The processing circuitry 108 could have the architecture known as a PC, originally based on the IBM™ specification, but could equally have other architectures. The processing circuitry 108 may be an APPLE™, or may be a RISC system, and may run a variety of operating systems (perhaps HP-UX, LINUX, UNIX, MICROSOFT™ NT, AIX™, or the like). The processing circuitry 108 may also be provided by devices such as Personal Digital Assistants (PDA's), mainframes, telephones, televisions, watches, routers, switches or the like.

The computer 100 also comprises a printer 119 which connects to the I/O subsystem 116. The printer 119 provides a printing means and is arranged to print documents 180 therefrom.

FIG. 1 shows a scanner 122, which may be referred to as a scanning means, which is well known in the art, and which, in this embodiment, has been daisy chained through the printer to connect to the I/O subsystem 116. In the Figure, the scanner 122 is shown as being a flat bed scanner in which a physical document placed on the glass 124 is illuminated and the reflected light measured such that an electronic image representing the physical document is generated. Although the scanner is shown as a flat bed scanner it is likely that, as the volumes of physical document increase, a scanner having bulk medium handling facilities will be used. Other type of scanners can also be used and it should be appreciated that embodiments of the invention will work from the image of a document no matter how the image has been created.

It will be appreciated that although reference is made to a memory 114 it is possible that the memory could be provided by a variety of devices. For example, the memory may be provided by a cache memory, a RAM memory, a local mass storage device such as the hard disk 112 (i.e. with the hard drive providing a virtual memory), any of these connected to the processing circuitry 108 over a network connection such as via the transmitting/receiving means 120. However, the processing means 110 can access the memory via the system bus 118, accessing program code to instruct it what steps to perform and also to access the data. The processing means 110 then processes the data as outlined by the program code.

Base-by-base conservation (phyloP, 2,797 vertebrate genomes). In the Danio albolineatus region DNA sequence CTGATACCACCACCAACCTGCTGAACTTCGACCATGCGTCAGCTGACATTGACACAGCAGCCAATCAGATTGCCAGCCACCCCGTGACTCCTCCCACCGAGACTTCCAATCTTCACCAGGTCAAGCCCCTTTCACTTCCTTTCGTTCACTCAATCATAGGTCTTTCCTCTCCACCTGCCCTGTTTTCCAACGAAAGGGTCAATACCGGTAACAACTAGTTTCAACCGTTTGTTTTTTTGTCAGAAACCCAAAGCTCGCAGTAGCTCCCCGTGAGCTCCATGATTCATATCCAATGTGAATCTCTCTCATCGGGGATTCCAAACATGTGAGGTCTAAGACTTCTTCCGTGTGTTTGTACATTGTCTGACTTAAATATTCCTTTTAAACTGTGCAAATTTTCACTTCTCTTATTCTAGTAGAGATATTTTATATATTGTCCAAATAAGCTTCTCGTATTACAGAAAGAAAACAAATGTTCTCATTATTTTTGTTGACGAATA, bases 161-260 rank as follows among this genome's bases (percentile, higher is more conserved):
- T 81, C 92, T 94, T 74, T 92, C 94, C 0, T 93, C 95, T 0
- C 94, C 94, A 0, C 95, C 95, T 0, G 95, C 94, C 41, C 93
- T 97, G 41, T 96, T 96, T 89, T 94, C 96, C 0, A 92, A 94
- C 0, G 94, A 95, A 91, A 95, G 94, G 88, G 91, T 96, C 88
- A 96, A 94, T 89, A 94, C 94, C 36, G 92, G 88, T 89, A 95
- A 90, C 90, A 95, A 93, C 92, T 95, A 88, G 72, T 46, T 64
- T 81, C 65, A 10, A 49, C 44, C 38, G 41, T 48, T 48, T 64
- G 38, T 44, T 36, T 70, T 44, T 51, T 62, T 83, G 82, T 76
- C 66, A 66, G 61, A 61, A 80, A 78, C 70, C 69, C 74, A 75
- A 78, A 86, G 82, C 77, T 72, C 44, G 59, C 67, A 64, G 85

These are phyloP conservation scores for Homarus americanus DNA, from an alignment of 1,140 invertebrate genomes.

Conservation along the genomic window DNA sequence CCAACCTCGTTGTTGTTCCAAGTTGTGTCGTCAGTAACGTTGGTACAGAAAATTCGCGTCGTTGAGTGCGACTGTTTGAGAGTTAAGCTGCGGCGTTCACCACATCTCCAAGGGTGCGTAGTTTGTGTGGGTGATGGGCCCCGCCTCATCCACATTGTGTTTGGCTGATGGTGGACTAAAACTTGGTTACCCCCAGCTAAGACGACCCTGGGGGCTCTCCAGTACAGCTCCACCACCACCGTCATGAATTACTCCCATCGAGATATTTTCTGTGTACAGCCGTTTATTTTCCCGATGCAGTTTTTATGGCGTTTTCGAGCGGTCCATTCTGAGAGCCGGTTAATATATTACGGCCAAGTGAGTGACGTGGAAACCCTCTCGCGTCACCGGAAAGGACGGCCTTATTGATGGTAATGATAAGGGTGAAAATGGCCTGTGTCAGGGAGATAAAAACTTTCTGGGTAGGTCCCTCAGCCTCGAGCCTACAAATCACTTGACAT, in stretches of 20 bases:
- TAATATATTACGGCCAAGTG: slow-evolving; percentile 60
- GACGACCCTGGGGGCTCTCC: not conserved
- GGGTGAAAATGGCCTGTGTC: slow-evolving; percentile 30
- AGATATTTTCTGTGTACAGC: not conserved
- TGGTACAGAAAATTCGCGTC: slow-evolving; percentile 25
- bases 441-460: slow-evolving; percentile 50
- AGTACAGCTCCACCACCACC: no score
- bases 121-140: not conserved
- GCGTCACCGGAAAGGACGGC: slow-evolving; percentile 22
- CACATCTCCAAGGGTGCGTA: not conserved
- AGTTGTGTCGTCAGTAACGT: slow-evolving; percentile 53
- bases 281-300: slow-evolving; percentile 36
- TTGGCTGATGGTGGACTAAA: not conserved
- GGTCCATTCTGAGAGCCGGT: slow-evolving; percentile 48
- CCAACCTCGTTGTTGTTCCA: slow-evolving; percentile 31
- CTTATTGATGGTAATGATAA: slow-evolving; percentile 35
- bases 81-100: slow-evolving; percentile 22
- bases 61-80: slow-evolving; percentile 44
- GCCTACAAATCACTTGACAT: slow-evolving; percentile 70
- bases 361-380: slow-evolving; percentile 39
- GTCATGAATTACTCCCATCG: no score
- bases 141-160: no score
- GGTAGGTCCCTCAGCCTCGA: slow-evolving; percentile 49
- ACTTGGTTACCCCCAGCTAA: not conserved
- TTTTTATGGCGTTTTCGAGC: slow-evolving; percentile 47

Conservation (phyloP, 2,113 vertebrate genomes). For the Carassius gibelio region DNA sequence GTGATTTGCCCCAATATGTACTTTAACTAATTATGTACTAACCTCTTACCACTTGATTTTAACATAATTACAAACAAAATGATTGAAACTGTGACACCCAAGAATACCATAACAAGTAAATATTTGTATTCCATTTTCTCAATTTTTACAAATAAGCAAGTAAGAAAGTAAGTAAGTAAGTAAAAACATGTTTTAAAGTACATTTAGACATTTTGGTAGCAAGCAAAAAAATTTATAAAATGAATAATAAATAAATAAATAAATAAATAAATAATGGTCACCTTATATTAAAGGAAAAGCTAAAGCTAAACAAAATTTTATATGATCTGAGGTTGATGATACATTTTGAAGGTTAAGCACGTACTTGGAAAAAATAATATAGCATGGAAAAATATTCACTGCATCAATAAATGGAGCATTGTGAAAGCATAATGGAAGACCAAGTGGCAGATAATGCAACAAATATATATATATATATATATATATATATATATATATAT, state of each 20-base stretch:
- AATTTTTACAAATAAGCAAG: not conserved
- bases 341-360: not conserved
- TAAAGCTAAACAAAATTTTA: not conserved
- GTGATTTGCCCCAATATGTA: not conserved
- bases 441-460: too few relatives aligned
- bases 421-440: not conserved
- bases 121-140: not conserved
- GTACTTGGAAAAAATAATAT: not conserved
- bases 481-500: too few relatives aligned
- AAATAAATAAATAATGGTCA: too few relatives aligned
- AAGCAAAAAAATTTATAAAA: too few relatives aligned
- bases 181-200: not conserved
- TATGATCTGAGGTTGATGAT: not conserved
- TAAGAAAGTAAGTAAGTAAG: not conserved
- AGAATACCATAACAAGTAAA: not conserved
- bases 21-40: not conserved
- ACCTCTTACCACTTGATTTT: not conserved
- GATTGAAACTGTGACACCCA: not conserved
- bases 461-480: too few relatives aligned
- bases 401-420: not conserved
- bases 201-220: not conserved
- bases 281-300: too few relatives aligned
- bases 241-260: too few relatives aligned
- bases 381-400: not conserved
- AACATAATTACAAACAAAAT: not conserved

The memory 114 is used to hold instructions that are being executed, such as program code, etc., and contains a program storage portion 150 allocated to program storage. The program storage portion 150 is used to hold program code that can be used to cause the processing means 110 to perform predetermined actions and in embodiments of the present invention in particular provides a means of detecting advertisements in machine-readable documents.

The memory 114 also comprises a data storage portion 152 allocated to holding data and in embodiments of the present invention in particular provides a document store 155 which is used to hold the electronic images and also the intelligible digital form of the portions of the document that have been converted to machine-readable form.

An embodiment of the present invention is described in relation to FIG. 2. Initially, in step 200, a physical document is added to a medium handler of a scanner and scanned 204 in order that a non-machine intelligible electronic version of the physical document may be created. Each physical document from which it is desired to convert to a machine intelligible form is scanned to generate a non-machine intelligible form of that document which is stored in the document store 155 of the data storage 152 portion of the memory 114. The non-machine intelligible form may be any suitable format such as any of the following non-exhaustive list: GIF (Graphics Interchange Format), a TIFF (Tagged Image File Format), JPEG (Joint Photographic Expert Group), PNG (Portable Network Graphics), or the like.

If the embodiment of the invention is being used to process electronic documents, rather than physical ones, then this first conversion process that generates a non-machine intelligible copy of the physical document may be omitted and the non-machine intelligible electronic document may be stored in the document store 155 of the data storage portion 152 of the memory 114.

In this embodiment the non-machine intelligible version of the document, held in the document store 155, is then processed with some pre-processing steps (step 206) to enhance its quality and remove defects such as scanning artefacts and the like. An advantage of such pre-processing steps is that it can enhance the robustness of the subsequent conversion from the non-machine intelligible form to the machine intelligible digital form.

A document analysis and understanding system operating on the processing means performs OCR (Optical Character Recognition) or ICR (Intelligent Character Recognition). The context in which letters and words are placed is used to help increase the accuracy of the conversion into the intelligible document form. For example, if initial analysis of a letter gave an equal probability of it being a ‘c’ or an ‘e’ but the word in which the letter occurred existed if it were an ‘e’ but not if it were a ‘c’ it would generally be determined that the letter were an ‘e’. Similar determinations can be used for words.